April 23, 2010
The mobile devices panel continued
Kinsey Wilson, of NPR fame.– NPR runs an open API process with their content, and receives over 50 million API requests per month.
– NPR is betting on Android and Apple to be the two main sources of apps, and the rest will be addressed on the mobile site. In other words, they’ve decided not to create anything for the BlackBerry, which has six different OS and gives too high a cost for creating quality experiences.
– The API has been used to let stations create a richer online experience, and eventually extend their content to the mobile devices.
– The use of the API for NPR content has resulted in rapid growth for the local stations using it.
– I had nothing to do with the quote about Demand Media Steven Kydd showed during his presentation.
– When you’re talking about mobile news, it’s important to make distinctions between the different categories of devices.
– Amazon Kindle: only black and white, navigation can be awkward.
– Mobile devices are impressive because of small sizes, but you can’t get a lot of detailed and rich visuals. They are efficient ways to consume news, though.
– The Times has an impressive real estate app.
– Tablet computers have the potential to change journalism, because they allow a return to storytelling while exploiting the incredible opportunities for display.
– Hopefully, the tablets will create a platform for more relaxed, but structured things we’re used to in traditional media.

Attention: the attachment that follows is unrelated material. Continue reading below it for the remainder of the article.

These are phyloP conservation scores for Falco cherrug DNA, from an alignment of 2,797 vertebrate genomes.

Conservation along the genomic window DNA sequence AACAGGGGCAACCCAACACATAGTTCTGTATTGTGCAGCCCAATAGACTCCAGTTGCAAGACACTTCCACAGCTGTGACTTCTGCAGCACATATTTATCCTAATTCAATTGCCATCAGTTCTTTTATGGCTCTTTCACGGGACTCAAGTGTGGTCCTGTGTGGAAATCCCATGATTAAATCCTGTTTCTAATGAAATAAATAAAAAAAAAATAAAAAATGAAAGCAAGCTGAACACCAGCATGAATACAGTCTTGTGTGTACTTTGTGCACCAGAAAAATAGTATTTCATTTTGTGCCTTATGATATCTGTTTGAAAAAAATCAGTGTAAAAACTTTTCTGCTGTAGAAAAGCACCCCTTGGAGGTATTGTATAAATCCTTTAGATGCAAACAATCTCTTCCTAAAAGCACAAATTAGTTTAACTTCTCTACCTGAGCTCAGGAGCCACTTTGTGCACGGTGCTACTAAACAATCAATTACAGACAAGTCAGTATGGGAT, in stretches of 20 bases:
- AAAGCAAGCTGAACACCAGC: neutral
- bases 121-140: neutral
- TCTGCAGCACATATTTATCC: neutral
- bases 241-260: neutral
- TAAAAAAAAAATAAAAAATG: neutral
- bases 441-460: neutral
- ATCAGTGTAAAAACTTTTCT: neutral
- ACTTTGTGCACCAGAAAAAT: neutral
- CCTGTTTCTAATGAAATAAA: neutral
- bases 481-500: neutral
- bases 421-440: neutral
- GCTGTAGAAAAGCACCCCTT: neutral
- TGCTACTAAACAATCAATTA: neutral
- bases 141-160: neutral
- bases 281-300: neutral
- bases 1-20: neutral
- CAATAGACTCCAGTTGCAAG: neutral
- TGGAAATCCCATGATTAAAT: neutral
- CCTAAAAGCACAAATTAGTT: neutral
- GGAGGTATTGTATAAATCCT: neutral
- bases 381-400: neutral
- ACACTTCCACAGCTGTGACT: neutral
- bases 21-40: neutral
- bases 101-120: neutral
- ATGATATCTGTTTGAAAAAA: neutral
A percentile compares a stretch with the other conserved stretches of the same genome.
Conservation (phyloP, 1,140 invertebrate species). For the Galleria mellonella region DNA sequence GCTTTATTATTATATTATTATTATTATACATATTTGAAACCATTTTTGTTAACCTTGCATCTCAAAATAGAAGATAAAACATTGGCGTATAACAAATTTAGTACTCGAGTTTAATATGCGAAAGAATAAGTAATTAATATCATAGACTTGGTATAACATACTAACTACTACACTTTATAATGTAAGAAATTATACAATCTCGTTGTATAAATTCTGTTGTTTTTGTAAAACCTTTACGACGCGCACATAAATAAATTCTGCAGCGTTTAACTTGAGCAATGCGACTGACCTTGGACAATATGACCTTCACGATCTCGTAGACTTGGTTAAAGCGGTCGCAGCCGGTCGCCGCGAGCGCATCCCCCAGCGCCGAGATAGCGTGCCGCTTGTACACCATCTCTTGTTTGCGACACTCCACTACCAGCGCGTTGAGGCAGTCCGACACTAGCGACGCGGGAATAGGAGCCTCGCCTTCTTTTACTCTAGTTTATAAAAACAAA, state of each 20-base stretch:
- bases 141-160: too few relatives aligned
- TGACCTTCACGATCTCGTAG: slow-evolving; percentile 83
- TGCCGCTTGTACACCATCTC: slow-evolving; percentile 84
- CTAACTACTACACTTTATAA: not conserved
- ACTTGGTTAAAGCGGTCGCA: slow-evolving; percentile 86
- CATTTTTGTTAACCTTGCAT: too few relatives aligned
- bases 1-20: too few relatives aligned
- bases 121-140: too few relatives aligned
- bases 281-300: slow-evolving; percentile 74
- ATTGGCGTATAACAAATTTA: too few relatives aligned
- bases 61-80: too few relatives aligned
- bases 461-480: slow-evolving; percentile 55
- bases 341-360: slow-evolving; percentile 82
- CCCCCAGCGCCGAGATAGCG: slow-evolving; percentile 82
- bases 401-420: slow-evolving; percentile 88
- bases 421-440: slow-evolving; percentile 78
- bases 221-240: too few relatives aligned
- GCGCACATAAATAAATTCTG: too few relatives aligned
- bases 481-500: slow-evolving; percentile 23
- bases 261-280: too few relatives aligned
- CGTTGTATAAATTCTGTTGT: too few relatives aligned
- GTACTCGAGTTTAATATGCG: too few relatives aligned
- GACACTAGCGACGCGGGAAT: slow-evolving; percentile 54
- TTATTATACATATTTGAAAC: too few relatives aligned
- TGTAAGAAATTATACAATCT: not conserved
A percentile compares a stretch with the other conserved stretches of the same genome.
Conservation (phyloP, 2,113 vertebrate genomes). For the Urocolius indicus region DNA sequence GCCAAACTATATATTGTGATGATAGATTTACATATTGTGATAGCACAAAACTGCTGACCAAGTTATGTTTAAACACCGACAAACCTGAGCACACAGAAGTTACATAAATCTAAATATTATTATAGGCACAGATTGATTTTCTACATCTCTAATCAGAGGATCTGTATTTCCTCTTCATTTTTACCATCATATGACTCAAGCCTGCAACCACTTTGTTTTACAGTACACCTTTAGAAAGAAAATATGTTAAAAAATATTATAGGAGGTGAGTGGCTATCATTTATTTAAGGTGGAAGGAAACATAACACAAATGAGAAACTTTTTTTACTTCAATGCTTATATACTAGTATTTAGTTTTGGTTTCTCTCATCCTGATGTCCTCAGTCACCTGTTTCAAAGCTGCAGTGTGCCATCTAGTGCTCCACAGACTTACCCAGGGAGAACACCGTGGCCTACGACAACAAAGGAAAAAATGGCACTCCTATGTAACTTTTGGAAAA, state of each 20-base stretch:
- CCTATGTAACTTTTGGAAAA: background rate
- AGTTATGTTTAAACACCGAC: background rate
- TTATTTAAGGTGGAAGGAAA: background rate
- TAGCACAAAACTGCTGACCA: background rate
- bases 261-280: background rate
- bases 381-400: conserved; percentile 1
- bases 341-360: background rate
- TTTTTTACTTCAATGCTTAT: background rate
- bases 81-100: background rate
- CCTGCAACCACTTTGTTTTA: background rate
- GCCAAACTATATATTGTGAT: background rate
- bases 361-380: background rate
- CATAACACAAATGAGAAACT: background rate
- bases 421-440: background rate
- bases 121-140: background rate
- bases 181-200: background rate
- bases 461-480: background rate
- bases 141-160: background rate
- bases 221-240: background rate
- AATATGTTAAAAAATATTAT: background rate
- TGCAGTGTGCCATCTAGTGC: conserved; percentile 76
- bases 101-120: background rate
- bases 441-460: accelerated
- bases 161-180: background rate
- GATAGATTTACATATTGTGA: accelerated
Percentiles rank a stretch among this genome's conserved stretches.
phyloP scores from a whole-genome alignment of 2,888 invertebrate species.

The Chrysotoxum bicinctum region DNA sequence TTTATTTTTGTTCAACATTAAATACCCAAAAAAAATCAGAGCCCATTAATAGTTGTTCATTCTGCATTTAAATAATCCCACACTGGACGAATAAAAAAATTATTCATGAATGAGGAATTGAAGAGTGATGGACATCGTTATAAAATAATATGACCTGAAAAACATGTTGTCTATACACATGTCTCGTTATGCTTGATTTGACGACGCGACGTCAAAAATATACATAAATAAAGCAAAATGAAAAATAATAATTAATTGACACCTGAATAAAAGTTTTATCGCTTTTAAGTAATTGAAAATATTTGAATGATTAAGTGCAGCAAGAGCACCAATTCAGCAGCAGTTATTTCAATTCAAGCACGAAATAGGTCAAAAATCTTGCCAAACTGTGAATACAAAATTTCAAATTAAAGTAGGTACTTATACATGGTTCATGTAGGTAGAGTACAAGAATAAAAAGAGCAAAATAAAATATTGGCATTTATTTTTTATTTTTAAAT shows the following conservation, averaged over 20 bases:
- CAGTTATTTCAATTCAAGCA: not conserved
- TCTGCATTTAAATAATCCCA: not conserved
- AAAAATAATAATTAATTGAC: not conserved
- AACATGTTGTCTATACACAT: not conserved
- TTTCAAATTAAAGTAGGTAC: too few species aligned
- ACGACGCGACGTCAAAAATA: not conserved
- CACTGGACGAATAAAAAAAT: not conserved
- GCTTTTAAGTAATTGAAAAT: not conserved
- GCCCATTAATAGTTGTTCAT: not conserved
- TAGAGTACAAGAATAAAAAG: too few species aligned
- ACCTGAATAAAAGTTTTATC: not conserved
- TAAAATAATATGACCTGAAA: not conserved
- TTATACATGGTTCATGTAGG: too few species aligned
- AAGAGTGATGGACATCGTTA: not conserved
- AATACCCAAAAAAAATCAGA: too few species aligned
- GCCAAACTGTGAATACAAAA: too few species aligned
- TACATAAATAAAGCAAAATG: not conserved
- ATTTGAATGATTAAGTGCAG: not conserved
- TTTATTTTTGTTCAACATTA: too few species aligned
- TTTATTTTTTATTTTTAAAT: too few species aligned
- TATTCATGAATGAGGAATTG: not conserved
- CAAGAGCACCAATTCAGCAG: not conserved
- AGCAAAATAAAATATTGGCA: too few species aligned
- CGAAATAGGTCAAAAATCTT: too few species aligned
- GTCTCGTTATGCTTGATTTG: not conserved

– With the right technology, there’s no reason the positive experience of ink on paper can’t be replicated, while still using new technology to create interactivity.
– The Times Reader, developed a few years ago, is a Fujitsu tablet PC that can be flipped to turn into a touch screen tablet.
– The Times Reader is very simple, with little to distract the reader from the story at hand.
– The iPad app currently used by the Times is free and limited to a small selection of stories from 5 sections of the paper.
– The Times intends to extend availability of stories to the full paper, improve navigation, and start charging for the app.
– There are interstitial ads on the Times iPad app, much like in a magazine, and video is incredible.
– Bodkin hopes that with the right design, devices like the tablets can promote loyalty and devotion that traditional newspapers once saw, and thereby increase advertising revenue.
John-Henry Barac, digital designer and consultant to the Guardian (UK) for their iPhone app.
– Volcanic dust is a good reminder of the scale of the issues we’re facing with design on the touch interfaces.
– News websites are massive things with huge amounts of data. Some people have called them “black holes.”
– When you get to a news website, there’s so much there, so where do you go?
– With the Guardian iPhone app, the plan is to take the content and give the user a way to access it from the front.
– The Guardian website is heavily tagged with keywords, and that’s fundamental to looking at these kinds of sites on mobile devices.- The Guardian’s iPhone app sees usage spikes at 8:00 a.m. and 10:00 p.m.
– When Steve Jobs presented the iPad, he was sitting on a couch.
– The unique selling point of the Guardian iPhone app is the fantastic content.
– With touch, you interact with content intimately. You can actually grab news. It encourages people to be inquisitive.
– There’s a lot of exploring that needs to be done by designers, especially on moving from page to page. How do you handle the space on the iPad?
– Even with touch devices, you want to keep familiarity. The New York Times are successful with the swiping of pages. The USA Today is good, but has a few more problems.
– The NPR app was the most interesting one. They aren’t shackled by being a newspaper, so they have created an easier reading experience.